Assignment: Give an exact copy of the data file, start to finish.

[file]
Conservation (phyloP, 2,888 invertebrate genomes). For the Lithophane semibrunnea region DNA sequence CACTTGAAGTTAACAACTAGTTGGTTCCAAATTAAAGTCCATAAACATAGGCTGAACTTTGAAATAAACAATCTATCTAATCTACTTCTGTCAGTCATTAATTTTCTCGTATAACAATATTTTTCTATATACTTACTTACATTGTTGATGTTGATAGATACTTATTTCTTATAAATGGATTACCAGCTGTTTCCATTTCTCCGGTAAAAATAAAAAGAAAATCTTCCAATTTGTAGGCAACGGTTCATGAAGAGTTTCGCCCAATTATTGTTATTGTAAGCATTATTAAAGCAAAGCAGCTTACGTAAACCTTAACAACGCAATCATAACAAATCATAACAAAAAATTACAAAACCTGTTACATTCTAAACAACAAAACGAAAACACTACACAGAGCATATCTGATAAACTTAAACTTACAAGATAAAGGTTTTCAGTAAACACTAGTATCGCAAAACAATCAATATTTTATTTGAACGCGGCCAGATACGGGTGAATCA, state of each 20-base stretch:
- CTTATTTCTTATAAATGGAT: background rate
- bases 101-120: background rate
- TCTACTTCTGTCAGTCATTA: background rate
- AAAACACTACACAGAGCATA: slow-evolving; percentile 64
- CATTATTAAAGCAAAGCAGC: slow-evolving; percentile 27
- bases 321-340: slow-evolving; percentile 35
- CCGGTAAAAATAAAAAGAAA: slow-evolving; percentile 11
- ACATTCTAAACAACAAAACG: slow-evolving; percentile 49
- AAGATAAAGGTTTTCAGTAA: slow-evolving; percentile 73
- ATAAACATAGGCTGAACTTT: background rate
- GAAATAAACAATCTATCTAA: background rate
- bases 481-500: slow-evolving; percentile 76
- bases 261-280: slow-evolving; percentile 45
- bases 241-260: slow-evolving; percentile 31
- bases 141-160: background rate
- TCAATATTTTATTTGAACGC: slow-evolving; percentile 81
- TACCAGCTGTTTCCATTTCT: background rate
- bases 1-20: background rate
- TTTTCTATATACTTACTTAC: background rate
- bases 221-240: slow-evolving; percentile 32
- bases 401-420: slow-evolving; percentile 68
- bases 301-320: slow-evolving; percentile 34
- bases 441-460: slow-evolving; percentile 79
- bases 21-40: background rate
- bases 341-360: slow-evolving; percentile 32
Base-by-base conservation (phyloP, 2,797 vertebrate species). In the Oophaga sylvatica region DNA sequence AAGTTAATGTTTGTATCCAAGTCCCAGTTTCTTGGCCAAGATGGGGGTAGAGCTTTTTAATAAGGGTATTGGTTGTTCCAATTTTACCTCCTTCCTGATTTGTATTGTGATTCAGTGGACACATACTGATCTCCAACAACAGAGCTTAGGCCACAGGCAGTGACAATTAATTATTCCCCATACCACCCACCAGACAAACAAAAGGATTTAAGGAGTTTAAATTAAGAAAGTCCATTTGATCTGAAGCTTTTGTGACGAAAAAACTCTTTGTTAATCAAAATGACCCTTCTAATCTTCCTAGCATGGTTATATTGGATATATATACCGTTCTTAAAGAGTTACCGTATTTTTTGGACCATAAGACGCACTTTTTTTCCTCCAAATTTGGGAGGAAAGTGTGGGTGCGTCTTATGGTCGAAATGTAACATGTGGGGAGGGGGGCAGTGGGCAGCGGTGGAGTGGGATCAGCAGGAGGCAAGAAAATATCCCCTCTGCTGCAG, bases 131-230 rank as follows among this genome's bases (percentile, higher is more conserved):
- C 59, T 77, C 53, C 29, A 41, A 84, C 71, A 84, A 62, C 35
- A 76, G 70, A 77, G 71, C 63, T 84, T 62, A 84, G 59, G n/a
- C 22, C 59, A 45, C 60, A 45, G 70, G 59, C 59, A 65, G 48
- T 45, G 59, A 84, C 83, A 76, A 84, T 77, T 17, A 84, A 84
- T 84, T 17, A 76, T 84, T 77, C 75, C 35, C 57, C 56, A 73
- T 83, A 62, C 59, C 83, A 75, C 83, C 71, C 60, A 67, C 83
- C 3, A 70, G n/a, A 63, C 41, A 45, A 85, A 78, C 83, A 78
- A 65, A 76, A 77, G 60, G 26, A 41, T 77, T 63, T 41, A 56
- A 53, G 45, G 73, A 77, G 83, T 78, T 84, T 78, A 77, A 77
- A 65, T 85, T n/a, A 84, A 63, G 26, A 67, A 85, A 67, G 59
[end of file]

Conservation (phyloP, 2,888 invertebrate genomes). For the Lithophane semibrunnea region DNA sequence CACTTGAAGTTAACAACTAGTTGGTTCCAAATTAAAGTCCATAAACATAGGCTGAACTTTGAAATAAACAATCTATCTAATCTACTTCTGTCAGTCATTAATTTTCTCGTATAACAATATTTTTCTATATACTTACTTACATTGTTGATGTTGATAGATACTTATTTCTTATAAATGGATTACCAGCTGTTTCCATTTCTCCGGTAAAAATAAAAAGAAAATCTTCCAATTTGTAGGCAACGGTTCATGAAGAGTTTCGCCCAATTATTGTTATTGTAAGCATTATTAAAGCAAAGCAGCTTACGTAAACCTTAACAACGCAATCATAACAAATCATAACAAAAAATTACAAAACCTGTTACATTCTAAACAACAAAACGAAAACACTACACAGAGCATATCTGATAAACTTAAACTTACAAGATAAAGGTTTTCAGTAAACACTAGTATCGCAAAACAATCAATATTTTATTTGAACGCGGCCAGATACGGGTGAATCA, state of each 20-base stretch:
- CTTATTTCTTATAAATGGAT: background rate
- bases 101-120: background rate
- TCTACTTCTGTCAGTCATTA: background rate
- AAAACACTACACAGAGCATA: slow-evolving; percentile 64
- CATTATTAAAGCAAAGCAGC: slow-evolving; percentile 27
- bases 321-340: slow-evolving; percentile 35
- CCGGTAAAAATAAAAAGAAA: slow-evolving; percentile 11
- ACATTCTAAACAACAAAACG: slow-evolving; percentile 49
- AAGATAAAGGTTTTCAGTAA: slow-evolving; percentile 73
- ATAAACATAGGCTGAACTTT: background rate
- GAAATAAACAATCTATCTAA: background rate
- bases 481-500: slow-evolving; percentile 76
- bases 261-280: slow-evolving; percentile 45
- bases 241-260: slow-evolving; percentile 31
- bases 141-160: background rate
- TCAATATTTTATTTGAACGC: slow-evolving; percentile 81
- TACCAGCTGTTTCCATTTCT: background rate
- bases 1-20: background rate
- TTTTCTATATACTTACTTAC: background rate
- bases 221-240: slow-evolving; percentile 32
- bases 401-420: slow-evolving; percentile 68
- bases 301-320: slow-evolving; percentile 34
- bases 441-460: slow-evolving; percentile 79
- bases 21-40: background rate
- bases 341-360: slow-evolving; percentile 32
Base-by-base conservation (phyloP, 2,797 vertebrate species). In the Oophaga sylvatica region DNA sequence AAGTTAATGTTTGTATCCAAGTCCCAGTTTCTTGGCCAAGATGGGGGTAGAGCTTTTTAATAAGGGTATTGGTTGTTCCAATTTTACCTCCTTCCTGATTTGTATTGTGATTCAGTGGACACATACTGATCTCCAACAACAGAGCTTAGGCCACAGGCAGTGACAATTAATTATTCCCCATACCACCCACCAGACAAACAAAAGGATTTAAGGAGTTTAAATTAAGAAAGTCCATTTGATCTGAAGCTTTTGTGACGAAAAAACTCTTTGTTAATCAAAATGACCCTTCTAATCTTCCTAGCATGGTTATATTGGATATATATACCGTTCTTAAAGAGTTACCGTATTTTTTGGACCATAAGACGCACTTTTTTTCCTCCAAATTTGGGAGGAAAGTGTGGGTGCGTCTTATGGTCGAAATGTAACATGTGGGGAGGGGGGCAGTGGGCAGCGGTGGAGTGGGATCAGCAGGAGGCAAGAAAATATCCCCTCTGCTGCAG, bases 131-230 rank as follows among this genome's bases (percentile, higher is more conserved):
- C 59, T 77, C 53, C 29, A 41, A 84, C 71, A 84, A 62, C 35
- A 76, G 70, A 77, G 71, C 63, T 84, T 62, A 84, G 59, G n/a
- C 22, C 59, A 45, C 60, A 45, G 70, G 59, C 59, A 65, G 48
- T 45, G 59, A 84, C 83, A 76, A 84, T 77, T 17, A 84, A 84
- T 84, T 17, A 76, T 84, T 77, C 75, C 35, C 57, C 56, A 73
- T 83, A 62, C 59, C 83, A 75, C 83, C 71, C 60, A 67, C 83
- C 3, A 70, G n/a, A 63, C 41, A 45, A 85, A 78, C 83, A 78
- A 65, A 76, A 77, G 60, G 26, A 41, T 77, T 63, T 41, A 56
- A 53, G 45, G 73, A 77, G 83, T 78, T 84, T 78, A 77, A 77
- A 65, T 85, T n/a, A 84, A 63, G 26, A 67, A 85, A 67, G 59